Yes we did!!!!!! That is how I know that! I found Marie's brother and he told me what he found out after talking to the other pilots who saw the crash. Roy was a Naval Aviator instructor in Pennsicola. He went to Victorville AAB after the crash and talked to everyone he could. The mishap report say's nothing about practicing touch and go landings at Hawes Aux 4, but that is exactly what they were doing. She wasn't supposed to be No 2 that day, her room mate had a toothache and couldn't go. She also was not rated for the B-25 and had no hours on her log book. She wanted the stick time and things went south. The pilot was given 100 percent at fault. As far as stateside for WW2 the number is around 60,000 deaths. That is about half of all USAAF fatalities in WW2. I have a mishap report out of Rice that talks about the pilots and aircrew refusing to fly after 5 B-24 bombers crashed within several days with in sight of the base. That's 50 guys dead in about a week and everyone saw it, Just horrible. They had to address the issues and they talked about it in the mishap report. Unheard of! It's the only mishap report  I have that does that. Issue 1) The aircraft they were training in were returnee's from combat missions over seas. They had high hours on them and had been patched together many times. 2) Sub standard Aviation gas. The high octane stuff was going overseas and the low grade stuff was used for training. Sulfur build up fowled the plugs. 3) Sand. Being located in the high desert Rice was subject to sand storms that fowled up everything. 4) The ground crews were making bad mistakes like leaving rags and tools in engine parts or leaving oily rags in the engine area. The combination of these things along with aircrews in training and at low altitudes were the lead up to 50 guys dying in about a week. I had never heard of these things until I read that report. So, John I also talk to Taigh. I think you know him. I have run things past him for his take on what may have gone wrong in my B-24 mishap reports. By the way thanks for letting me crawl around that bird at the Hawthorn Air show. That was allot of fun! Do you  still fly it?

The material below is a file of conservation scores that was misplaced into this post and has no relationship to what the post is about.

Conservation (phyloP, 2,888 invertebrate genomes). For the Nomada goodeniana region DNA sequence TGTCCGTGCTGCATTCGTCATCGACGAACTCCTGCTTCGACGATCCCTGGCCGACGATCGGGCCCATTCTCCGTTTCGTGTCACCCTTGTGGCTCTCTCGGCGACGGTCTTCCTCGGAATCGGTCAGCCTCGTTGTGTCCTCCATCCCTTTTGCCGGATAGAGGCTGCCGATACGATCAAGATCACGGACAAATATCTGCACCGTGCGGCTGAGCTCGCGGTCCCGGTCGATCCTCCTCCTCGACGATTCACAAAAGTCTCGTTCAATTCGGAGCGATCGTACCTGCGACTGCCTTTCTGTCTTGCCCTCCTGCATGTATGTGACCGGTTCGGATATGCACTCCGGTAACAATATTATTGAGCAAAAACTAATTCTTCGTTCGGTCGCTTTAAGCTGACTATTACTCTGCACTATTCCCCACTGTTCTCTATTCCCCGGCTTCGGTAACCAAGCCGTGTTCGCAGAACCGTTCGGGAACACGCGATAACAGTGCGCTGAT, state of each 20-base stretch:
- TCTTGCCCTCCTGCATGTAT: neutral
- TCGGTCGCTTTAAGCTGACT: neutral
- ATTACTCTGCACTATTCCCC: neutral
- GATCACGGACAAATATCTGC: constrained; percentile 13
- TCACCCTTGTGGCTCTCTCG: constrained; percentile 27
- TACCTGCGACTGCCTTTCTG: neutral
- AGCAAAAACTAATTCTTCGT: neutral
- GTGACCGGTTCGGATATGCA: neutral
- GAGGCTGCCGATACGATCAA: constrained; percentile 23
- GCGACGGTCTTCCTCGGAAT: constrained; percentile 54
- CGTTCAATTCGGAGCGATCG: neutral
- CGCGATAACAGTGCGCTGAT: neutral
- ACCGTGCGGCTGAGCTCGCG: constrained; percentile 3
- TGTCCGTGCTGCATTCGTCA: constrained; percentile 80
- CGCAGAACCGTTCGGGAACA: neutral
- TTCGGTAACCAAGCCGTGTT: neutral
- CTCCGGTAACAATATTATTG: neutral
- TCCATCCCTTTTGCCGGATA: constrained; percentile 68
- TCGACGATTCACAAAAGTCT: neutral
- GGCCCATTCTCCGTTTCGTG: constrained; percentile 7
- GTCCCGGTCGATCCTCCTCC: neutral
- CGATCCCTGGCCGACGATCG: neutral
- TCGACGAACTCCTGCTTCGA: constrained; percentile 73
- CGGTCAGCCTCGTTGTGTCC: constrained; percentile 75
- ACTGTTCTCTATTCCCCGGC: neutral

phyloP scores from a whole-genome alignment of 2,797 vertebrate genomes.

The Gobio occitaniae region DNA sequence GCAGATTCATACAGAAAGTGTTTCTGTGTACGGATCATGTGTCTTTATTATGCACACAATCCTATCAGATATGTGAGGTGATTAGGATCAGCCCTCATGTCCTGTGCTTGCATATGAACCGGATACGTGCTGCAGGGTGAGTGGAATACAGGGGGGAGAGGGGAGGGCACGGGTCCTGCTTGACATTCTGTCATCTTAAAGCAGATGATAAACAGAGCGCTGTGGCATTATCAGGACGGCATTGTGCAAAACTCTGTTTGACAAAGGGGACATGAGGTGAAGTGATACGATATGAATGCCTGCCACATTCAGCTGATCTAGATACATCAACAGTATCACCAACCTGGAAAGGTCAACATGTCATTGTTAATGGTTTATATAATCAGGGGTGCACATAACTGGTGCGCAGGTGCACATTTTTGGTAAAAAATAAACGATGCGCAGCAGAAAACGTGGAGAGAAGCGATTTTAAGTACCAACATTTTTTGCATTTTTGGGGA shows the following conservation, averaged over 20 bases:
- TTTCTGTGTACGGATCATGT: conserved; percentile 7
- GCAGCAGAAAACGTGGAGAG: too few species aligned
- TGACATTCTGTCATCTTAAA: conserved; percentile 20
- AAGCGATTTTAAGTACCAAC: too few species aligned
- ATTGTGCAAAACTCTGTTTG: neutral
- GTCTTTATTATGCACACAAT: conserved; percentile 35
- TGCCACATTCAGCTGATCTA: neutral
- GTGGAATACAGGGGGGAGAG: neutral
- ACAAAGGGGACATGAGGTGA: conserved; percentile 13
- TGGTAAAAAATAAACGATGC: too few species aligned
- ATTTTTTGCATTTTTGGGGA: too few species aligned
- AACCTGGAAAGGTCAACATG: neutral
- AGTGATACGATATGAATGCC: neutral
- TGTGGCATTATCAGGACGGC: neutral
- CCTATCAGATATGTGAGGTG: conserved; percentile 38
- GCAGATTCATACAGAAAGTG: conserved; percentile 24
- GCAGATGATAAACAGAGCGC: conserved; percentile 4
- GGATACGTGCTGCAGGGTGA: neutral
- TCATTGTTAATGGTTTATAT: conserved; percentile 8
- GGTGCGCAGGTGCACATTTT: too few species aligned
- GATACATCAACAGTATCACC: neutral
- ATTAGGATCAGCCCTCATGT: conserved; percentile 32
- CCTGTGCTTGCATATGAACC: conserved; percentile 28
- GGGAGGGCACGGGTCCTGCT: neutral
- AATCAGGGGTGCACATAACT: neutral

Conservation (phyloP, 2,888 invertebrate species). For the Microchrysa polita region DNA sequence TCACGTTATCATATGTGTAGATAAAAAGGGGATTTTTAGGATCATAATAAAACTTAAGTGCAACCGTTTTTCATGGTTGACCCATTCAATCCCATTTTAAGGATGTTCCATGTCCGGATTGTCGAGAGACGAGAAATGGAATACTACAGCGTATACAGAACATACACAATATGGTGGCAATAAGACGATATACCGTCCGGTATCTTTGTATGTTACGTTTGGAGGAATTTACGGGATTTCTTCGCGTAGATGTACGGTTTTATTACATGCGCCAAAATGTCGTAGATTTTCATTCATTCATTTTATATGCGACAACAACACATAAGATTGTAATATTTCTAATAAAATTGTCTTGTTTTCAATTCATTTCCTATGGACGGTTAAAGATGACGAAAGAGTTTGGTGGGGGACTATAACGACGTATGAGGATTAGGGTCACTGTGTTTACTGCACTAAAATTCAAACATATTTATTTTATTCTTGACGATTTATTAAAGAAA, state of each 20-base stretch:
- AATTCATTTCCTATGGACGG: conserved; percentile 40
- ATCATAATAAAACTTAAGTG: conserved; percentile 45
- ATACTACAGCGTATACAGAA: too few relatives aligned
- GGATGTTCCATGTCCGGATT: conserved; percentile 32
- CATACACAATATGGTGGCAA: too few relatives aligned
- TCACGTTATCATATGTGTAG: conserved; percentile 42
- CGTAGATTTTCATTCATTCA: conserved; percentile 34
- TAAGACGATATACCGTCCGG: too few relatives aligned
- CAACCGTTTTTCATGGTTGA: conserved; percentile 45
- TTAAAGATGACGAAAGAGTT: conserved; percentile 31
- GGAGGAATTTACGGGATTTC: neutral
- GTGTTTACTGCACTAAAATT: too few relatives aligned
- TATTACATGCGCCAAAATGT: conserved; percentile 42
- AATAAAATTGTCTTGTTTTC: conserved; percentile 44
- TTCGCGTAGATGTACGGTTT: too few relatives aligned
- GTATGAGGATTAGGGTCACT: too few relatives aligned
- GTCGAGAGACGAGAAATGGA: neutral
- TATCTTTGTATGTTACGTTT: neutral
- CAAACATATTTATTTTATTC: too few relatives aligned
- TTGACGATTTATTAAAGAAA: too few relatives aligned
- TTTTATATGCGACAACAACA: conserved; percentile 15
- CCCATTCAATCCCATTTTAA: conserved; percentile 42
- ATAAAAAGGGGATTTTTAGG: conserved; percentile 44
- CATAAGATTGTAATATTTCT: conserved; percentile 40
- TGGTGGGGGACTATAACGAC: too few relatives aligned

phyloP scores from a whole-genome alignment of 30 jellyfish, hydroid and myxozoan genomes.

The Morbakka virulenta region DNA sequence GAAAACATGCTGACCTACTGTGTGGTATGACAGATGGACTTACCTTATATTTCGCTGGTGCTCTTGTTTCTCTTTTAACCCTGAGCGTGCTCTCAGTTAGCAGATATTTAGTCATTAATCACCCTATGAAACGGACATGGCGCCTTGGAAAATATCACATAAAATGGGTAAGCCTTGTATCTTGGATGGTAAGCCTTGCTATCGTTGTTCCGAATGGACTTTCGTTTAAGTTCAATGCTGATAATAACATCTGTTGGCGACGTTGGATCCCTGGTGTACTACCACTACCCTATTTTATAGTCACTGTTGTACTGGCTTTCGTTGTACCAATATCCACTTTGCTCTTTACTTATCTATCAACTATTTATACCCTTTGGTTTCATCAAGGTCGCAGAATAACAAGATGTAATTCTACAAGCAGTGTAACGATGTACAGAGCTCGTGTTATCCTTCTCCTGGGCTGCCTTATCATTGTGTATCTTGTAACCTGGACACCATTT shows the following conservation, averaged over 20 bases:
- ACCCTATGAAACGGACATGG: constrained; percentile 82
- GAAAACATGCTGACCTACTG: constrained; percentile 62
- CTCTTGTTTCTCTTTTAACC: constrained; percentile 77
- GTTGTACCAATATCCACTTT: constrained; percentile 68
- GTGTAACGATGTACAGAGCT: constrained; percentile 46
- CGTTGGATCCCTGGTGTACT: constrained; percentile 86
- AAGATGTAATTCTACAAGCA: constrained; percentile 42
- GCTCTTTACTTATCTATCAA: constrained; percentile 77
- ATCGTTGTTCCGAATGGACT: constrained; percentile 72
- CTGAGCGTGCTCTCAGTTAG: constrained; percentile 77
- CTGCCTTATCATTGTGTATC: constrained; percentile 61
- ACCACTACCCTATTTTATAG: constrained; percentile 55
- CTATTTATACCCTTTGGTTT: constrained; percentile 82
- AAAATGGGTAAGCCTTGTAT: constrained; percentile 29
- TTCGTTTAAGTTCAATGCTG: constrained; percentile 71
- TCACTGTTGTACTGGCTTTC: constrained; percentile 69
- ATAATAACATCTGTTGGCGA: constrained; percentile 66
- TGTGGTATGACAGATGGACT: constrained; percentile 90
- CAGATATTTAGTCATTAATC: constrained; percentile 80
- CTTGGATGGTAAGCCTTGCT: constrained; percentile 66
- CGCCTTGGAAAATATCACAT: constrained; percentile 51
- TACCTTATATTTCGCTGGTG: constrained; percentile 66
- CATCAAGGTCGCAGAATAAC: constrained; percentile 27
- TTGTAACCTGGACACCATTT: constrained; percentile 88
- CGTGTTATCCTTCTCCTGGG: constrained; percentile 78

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Good to hear from you.

 I am still involved with Executive Sweet and fly it occasionally, but these days I mainly fly Wild Cargo based at the Military Aviation Museum, also known as the Fighter Factory in Virginia Beach, Virginia.

 

https://militaryaviationmuseum.org/aircraft/wwii-aircraft/

 

I really enjoy your posts and all the great photos you share!

John

 

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John, That is a nice looking  bird. lucky you! Glad to hear your still looking down at us land lovers.  David

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The Rooster

This is an interesting explanation of one engine out in a B25.